These States Will Be Hit Hardest by COVID-19 Recession
The real estate market is, like the rest of the economy, in turmoil due to the coronavirus and subsequent lockdowns. Some, such as Bryce Robertson here at BiggerPockets, believe the coming crash will be worse than the 2008 Great Recession. Others’ outlook is not so bleak (including myself), but virtually no one is predicting the “V-shaped recovery” many hoped for at the outset of the crisis.
So how will real estate be affected?
Well, the question of how may not be easy to answer, other than a vague notion that it won’t be good. But the question of where it will be affected the most might be elucidated by looking at what happened during the real estate crash of 2008. While it is universally agreed that housing was what caused that crash, the housing market did not collapse evenly.
In certain areas, it was hurt. And in other areas, it was outright devastated.
Where the 2008 Housing Crisis Hit Hardest
During the Great Recession, the number of foreclosure filings nationwide skyrocketed from 532,833 in 2005 to 2,871,891 in 2010! It was truly a catastrophic housing collapse.
As the following chart from Wikipedia shows, the housing crisis in 2007-2008 was extremely deep, with prices falling almost 34 percent from peak to trough:As noted above, however, this fall was not evenly distributed. As just a cursory look at the appreciation rates that preceded the crisis (1998-2006) shows, the Northeast, Southwest, and Florida saw, by far, the most appreciation before the collapse:
The counties that had massive amounts of appreciation also tended to be the ones hit hardest during the 2008 recession, as can be seen by this map from RealtyTrac for the foreclosure rate by county in 2008. You will immediately notice that the hot spots are remarkably similar (although the Northeast was hit substantially less hard than the Southwest and Florida).
‘The Foreclosure Five’
In 2009, the economist Alan Reynolds pointed out that “The Foreclosure Five”—California, Nevada, Arizona, Florida, and Michigan—had by far the most foreclosures. As he noted:
“One out of 76 homes in Nevada went into foreclosure in January, for example, compared with one out of 173 in California, with Arizona and Florida close behind. In New York, by contrast, only one out of 2,271 homes went into foreclosure.
“Nationwide, foreclosures fell 10% in January, to one out of every 466 homes. But that is a ‘mean’ average dominated by places like California and Florida. In the median state with the 25th highest foreclosure rate, by contrast, only one out of 949 homes was in foreclosure—just one-tenth of 1%. Foreclosure rates were even lower in 25 other states. In Vermont, foreclosures amounted to just one out of 51,906 homes. Foreclosure can be a personal crisis, but it is not a national crisis.”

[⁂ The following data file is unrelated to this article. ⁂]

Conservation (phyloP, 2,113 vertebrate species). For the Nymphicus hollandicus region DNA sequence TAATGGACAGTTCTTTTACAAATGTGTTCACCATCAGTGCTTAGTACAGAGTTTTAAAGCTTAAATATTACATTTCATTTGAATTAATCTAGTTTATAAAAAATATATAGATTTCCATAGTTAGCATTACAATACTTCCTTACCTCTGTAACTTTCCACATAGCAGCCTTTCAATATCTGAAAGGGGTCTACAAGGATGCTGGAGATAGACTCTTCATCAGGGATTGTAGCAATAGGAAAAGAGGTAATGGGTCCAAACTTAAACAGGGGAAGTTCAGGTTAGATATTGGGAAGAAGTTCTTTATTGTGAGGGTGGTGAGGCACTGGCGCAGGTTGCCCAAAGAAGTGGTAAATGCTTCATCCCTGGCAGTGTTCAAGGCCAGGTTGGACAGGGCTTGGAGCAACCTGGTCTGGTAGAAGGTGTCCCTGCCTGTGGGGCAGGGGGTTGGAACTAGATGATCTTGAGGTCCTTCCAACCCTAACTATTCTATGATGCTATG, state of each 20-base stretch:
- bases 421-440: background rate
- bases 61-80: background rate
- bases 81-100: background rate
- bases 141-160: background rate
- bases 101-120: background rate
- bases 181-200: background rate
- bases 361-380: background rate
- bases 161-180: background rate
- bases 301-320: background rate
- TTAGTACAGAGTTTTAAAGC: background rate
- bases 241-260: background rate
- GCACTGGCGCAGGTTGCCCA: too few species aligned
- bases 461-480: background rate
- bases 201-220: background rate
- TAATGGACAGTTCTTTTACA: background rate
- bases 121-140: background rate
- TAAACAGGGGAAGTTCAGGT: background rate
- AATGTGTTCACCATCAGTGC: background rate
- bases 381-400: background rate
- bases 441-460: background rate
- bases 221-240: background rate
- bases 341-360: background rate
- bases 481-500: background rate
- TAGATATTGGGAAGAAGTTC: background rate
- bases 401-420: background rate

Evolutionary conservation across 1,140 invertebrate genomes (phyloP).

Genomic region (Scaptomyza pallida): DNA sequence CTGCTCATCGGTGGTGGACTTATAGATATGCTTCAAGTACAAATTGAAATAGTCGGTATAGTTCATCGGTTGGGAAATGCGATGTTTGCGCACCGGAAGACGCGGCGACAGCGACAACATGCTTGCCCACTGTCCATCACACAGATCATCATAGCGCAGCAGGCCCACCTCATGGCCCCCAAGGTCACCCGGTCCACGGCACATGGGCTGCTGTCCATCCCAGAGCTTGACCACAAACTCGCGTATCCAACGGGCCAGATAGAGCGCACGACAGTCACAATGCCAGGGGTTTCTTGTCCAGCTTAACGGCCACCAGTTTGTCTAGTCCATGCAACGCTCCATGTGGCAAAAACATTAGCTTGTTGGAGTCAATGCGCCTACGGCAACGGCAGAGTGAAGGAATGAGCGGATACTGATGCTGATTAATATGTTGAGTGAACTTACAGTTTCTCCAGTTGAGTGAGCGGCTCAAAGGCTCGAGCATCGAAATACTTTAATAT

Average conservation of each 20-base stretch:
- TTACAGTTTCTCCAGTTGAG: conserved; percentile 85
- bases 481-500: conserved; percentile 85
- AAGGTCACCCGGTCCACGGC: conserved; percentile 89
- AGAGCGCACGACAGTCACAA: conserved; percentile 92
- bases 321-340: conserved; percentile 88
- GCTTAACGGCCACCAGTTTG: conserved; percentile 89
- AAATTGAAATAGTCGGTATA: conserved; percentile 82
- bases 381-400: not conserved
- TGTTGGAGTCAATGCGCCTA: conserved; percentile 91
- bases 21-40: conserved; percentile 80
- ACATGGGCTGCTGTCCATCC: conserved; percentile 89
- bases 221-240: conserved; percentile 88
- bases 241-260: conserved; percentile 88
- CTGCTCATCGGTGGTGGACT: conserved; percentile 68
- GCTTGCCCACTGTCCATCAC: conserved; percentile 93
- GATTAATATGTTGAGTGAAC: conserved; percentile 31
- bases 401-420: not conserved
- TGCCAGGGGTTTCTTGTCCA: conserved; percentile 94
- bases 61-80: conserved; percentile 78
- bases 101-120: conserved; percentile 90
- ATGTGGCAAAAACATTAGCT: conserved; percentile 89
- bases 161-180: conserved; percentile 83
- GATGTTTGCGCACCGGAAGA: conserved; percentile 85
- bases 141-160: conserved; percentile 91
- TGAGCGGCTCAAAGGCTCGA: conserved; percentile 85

By 2011, a similar trend could still be found. From RealtyTrac, we find that “Nevada, Arizona, and California post top state foreclosure rates for the year. More than 6% of Nevada housing units (one in 16) had at least one foreclosure filing in 2011, giving it the nation’s highest state foreclosure rate for the fifth consecutive year despite a 31% decrease in foreclosure activity from 2010.”
Those who lived through this economic disaster can remember the sweeping tracts of brand new and completely empty suburban housing developments that were reminiscent of Chinese ghost cities, a zombie apocalypse film, or a neutron bomb having just gone off.
These developments tended to be in the Southwest and Florida, the epicenter of the economic disaster. Here, for example, is one new and completely vacant subdivision of mansions in Henderson, Nevada (a suburb of Las Vegas). Shockingly, not a lot of people are taking trips to The Strip to gamble ’til their heart’s content in the middle of a deep recession.
In the last quarter of 2007, NAR found that housing prices had fallen 5.8% across the country year over year (and would keep falling for several years thereafter). Of course, this trend was not even close to evenly distributed. The “Foreclosure Five” had 10 of the 15 hardest-hit metro areas. The top three were:
- Riverside/San Bernardino/Ontario, Calif.: -16.8%
- Sacramento/Arden/Arcade/Roseville, Calif.: -18.5%
- Lansing/E. Lansing, Mich.: -18.8%
States That Fared Better
On the other hand, those that tended to do the best were in “flyover country” and smaller cities and towns outside of the Southwest and Florida. New England also survived the crash quite well.
According to the Bureau of Labor Statistics, the unemployment data tended to mirror foreclosures, with “The Foreclosure Five” all having unemployment rates over 10% by 2010. The United States unemployment rate was 9.6%, but the “Foreclosure Five” had rates of:
- Florida: 10.2%
- Arizona: 10.7%
- California: 12.4%